I don't see descriptions for the Art Ludwig podcasts, what should we expect? What will be the deciding factors for which podcasts are free and which are for pay? I want $2.50 from you after listening to the Dell Artemis podcasts. Or, I'd be willing to pay you $2.50 to never talk to them again. Oh vay!
I wouldn't use any of the above to describe permaculture to those unfamiliar with the practice. Most sound nerdy and pretentious, like you're trying way too hard to impress. Simply use words like organic, sustainable, healthy. If you want to go further you could push the ideas of restoration, working with nature rather than against her. Edible garden also piques varying areas of interest.
Don't tell me its spelled chipmunk. My chipmonks display monk-ish qualities (they wear robes and shave the top of their heads).
Anyway, I have many holes in my bed. The mice like em. They're kind of cute, especially the ones that hop around (kangaroo mice?). Naturally, the snakes have come (garters). I've seen one slither into one of the holes. My second bed (no soil yet) has a chipmonk coming out from underneath it. Whenever I'm messing around in there he pops out and hangs with me. I often find him/her munching on the chop n droppables. Very amusing.
I'm thinking of not covering the chipmonk hiding spot and even making a mini gable roof so I have the hole and planting area nearby.
My goal is to grow too much food, so there's plenty to go around. I figure I destroyed some habitat, might as well create some.
I was listening to a Paul-cast with Geoff Lawton, I forget which number it was, but Geoff mentioned that it took more microbes to digest the wood. More microbes, the better is my understanding.
I do not put cedar in the middle, outside or top of my beds. Strictly in the trench I dug for sod, top soil. The cedar gets as much contact with the ground as possible, to be buried under birch trunks. The cedar is out of touch with any plants, roots (I build big beds). In the long run, i believe I'm adding more microbial diversity to my beds without adding harmful qualities. Plus I'm filling the trenches with water soaked wood, so I don't need to bury as much birch (higher beds, more surface area to grow).
Wouldn't the entire bed need to be made of biochar? If it lasts that long, and wood deteriorates that quickly, you'd be left with nothing but char anyway. I imagine that would leave you with a small raised bed, which defeats the purpose of raising beds.
I've spent some time looking into the planned collapse. None of it really matters when you're homesteading. It's better to focus on a good life rather than why life in a city sucks. I think Paul has done the same.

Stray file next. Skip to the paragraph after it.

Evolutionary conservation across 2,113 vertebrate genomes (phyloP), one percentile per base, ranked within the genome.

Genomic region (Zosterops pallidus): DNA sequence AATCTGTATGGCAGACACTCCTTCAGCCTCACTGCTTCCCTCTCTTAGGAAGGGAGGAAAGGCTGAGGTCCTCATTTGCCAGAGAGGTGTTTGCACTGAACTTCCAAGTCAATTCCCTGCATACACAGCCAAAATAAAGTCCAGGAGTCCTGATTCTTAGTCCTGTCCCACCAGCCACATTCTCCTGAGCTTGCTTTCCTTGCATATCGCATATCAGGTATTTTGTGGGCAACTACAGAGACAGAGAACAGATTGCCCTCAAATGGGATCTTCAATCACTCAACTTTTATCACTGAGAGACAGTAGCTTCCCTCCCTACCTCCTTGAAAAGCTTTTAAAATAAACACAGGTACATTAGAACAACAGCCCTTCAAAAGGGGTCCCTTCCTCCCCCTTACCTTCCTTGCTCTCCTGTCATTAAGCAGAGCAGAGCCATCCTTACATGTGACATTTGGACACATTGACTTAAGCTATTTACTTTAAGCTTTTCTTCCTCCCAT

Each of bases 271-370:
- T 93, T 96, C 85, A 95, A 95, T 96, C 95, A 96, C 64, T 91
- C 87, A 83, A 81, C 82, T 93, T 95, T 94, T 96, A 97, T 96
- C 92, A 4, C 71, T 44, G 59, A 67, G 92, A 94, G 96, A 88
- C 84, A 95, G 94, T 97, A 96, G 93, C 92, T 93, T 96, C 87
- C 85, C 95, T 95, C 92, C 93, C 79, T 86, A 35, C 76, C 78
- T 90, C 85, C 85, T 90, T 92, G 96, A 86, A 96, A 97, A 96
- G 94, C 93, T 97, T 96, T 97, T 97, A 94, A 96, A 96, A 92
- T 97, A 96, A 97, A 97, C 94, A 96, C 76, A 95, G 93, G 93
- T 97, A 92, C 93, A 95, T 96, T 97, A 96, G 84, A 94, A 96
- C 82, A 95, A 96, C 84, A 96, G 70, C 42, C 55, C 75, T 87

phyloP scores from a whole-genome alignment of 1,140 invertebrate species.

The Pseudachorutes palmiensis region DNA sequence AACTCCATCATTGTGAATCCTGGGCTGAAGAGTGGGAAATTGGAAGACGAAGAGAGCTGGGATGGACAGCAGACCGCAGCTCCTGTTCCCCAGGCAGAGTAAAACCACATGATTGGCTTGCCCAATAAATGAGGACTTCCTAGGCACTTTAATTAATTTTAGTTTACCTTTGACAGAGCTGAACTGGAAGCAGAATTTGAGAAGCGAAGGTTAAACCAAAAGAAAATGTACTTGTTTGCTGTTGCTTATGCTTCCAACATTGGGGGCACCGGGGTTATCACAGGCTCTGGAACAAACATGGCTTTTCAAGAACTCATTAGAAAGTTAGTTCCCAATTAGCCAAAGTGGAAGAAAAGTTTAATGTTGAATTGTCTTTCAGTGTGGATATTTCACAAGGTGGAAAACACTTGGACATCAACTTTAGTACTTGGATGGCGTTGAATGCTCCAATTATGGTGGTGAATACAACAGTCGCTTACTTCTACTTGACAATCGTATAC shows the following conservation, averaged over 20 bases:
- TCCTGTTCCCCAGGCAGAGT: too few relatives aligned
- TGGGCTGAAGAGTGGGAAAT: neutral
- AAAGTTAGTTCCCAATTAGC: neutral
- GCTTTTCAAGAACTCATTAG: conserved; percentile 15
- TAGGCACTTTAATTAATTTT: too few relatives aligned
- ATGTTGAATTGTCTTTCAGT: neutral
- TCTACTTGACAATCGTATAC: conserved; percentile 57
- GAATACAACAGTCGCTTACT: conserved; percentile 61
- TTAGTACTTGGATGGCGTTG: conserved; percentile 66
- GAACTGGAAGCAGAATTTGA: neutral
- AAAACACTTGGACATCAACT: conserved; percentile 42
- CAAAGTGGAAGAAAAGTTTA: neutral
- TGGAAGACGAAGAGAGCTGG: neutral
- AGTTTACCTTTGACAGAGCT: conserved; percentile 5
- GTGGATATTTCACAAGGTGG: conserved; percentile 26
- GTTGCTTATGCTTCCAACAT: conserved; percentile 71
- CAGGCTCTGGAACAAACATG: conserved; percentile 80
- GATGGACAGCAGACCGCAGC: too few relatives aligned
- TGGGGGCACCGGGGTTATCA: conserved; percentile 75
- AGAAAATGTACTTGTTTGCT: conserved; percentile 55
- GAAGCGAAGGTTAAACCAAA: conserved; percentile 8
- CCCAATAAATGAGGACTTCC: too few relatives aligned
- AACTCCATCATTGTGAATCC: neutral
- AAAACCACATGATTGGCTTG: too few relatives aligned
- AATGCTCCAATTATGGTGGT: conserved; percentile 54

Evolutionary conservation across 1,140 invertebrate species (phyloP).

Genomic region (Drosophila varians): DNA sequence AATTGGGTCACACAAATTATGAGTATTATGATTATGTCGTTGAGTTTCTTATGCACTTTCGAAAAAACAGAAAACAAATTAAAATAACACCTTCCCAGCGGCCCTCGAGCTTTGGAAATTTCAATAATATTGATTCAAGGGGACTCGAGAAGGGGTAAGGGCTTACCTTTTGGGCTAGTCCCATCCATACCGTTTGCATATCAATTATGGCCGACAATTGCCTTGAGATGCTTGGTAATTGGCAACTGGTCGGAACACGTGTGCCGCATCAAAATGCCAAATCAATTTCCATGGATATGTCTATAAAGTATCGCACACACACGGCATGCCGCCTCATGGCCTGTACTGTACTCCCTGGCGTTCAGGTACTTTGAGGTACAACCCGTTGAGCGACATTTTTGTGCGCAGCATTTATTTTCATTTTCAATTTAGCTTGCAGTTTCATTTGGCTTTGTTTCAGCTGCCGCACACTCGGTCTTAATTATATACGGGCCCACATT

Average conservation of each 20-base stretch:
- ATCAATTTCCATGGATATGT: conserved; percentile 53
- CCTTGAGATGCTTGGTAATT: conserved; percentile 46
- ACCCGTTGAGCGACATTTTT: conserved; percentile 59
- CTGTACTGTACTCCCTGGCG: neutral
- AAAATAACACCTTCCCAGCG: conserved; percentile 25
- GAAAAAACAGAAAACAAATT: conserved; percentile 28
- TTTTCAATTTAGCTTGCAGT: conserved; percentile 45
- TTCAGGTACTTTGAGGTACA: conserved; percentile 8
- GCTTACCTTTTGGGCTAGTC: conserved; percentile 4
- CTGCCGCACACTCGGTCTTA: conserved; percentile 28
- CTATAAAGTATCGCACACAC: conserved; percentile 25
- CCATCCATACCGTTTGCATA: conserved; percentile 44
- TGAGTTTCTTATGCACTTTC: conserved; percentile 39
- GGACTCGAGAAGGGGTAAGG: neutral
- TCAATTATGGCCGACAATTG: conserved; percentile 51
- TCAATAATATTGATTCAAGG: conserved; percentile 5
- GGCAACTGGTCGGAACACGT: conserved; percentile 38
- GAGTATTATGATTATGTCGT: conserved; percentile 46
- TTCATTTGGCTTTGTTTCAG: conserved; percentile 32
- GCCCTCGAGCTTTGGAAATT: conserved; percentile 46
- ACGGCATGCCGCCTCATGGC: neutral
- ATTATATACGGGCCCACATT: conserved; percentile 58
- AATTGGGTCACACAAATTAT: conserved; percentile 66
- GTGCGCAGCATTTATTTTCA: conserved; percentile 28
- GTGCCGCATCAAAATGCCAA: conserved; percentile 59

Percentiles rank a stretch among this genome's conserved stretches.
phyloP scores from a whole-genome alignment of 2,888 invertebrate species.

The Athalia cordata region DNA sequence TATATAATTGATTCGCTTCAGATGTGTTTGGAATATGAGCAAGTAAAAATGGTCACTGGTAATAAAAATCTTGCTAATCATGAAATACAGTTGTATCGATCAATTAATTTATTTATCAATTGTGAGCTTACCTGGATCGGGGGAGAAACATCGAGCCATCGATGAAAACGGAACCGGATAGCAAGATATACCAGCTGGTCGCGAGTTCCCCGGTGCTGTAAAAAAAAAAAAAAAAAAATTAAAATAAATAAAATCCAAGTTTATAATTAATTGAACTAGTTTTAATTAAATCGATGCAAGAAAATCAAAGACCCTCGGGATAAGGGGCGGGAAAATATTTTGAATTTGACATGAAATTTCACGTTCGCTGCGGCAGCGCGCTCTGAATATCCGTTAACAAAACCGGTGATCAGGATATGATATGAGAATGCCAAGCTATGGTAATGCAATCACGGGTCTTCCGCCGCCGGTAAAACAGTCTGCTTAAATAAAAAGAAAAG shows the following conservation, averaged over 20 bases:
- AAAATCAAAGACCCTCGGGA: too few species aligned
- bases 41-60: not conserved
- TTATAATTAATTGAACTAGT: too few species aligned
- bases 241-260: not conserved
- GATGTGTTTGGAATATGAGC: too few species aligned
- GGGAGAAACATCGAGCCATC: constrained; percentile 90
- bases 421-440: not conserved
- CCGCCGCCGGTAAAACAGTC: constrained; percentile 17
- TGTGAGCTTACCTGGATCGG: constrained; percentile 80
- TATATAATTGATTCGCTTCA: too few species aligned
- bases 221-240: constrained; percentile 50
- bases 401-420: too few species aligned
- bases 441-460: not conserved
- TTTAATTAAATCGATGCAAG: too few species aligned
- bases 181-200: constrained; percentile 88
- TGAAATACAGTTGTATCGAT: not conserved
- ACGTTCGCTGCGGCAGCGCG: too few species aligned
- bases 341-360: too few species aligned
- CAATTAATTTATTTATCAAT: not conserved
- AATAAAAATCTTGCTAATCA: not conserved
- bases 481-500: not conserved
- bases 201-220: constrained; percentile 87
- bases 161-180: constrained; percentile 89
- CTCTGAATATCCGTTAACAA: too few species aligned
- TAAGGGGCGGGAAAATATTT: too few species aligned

Country life. You've been doing it for hundreds of thousands of years. Why stop? McDonalds isn't that good.
Are there veggies, flowers or herbs that I can plant to add selenium to my soils?
Or do I need to acquire volcanic ash?
Selenium helps block the formation of free radicals. Can be found in egg yolk, seafood, poultry, kidney, liver, muscle meats, whole grains and seeds but the soil needs to have selenium for these to uptake... So I read....
The feds 100-year charter is up in 2013. Of course that does not matter as we have two Goldman Sachs puppets running for office. The "collapse" already happened. In 2008. We've been borrowing money left n right just to stay afloat. Eventually our debt will be no good and martial law will officially be declared. We're in a soft form of ML now. If you don't homestead now, you better find someone who does. Or you'll walk into a fema camp and get destroyed. Empty stomachs are hard to fight.
I'm going to use aspects of biodynamics but I'm not crazy about some of the stuff involved. I'm not chasing down a red stag for its bladder and whatnot. Nor am I starting a compost. Why can't I just grow the herbs n flowers and chop n drop? Why can't I mess with goats rather than behemoth cows? Four stomachs make a difference? Maybe I won't see the gnomes, I'm over that part.
I believe homesteading is the solution to getting out of debt, out of the prison city grid, away from forced medication that some ppl call fluoridation, gmos, fungicides, herbicides, pesticides, humanicides, Rockefeller controlled education, your propaganda box that turns your living room into a reeducation camp, agenda 21, air pollution, water pollution, chemtrailing and the materialistic nature of American society, among many other things.
I don't want a huckleberry pie. I'm just one of Pauls true peeps that has recently bought 80 acres of raw land, set up a composting toilet outhouse, well, Hugelkulture beds and soon to be a wofati. My lettuce is still going on my beds, it snowed today. I'm doing big things, in paradise because of permies. I grow nutrient and mineral dense foods in an area designated zone 3-4.
Paul's wofati article says the house in Wales, which I adore, can easily be modified into a wofati. How so? I'm assuming he meant the roof (shape and layers) and the back patio wall. Would that do the trick? Or, are we talking about the walls too?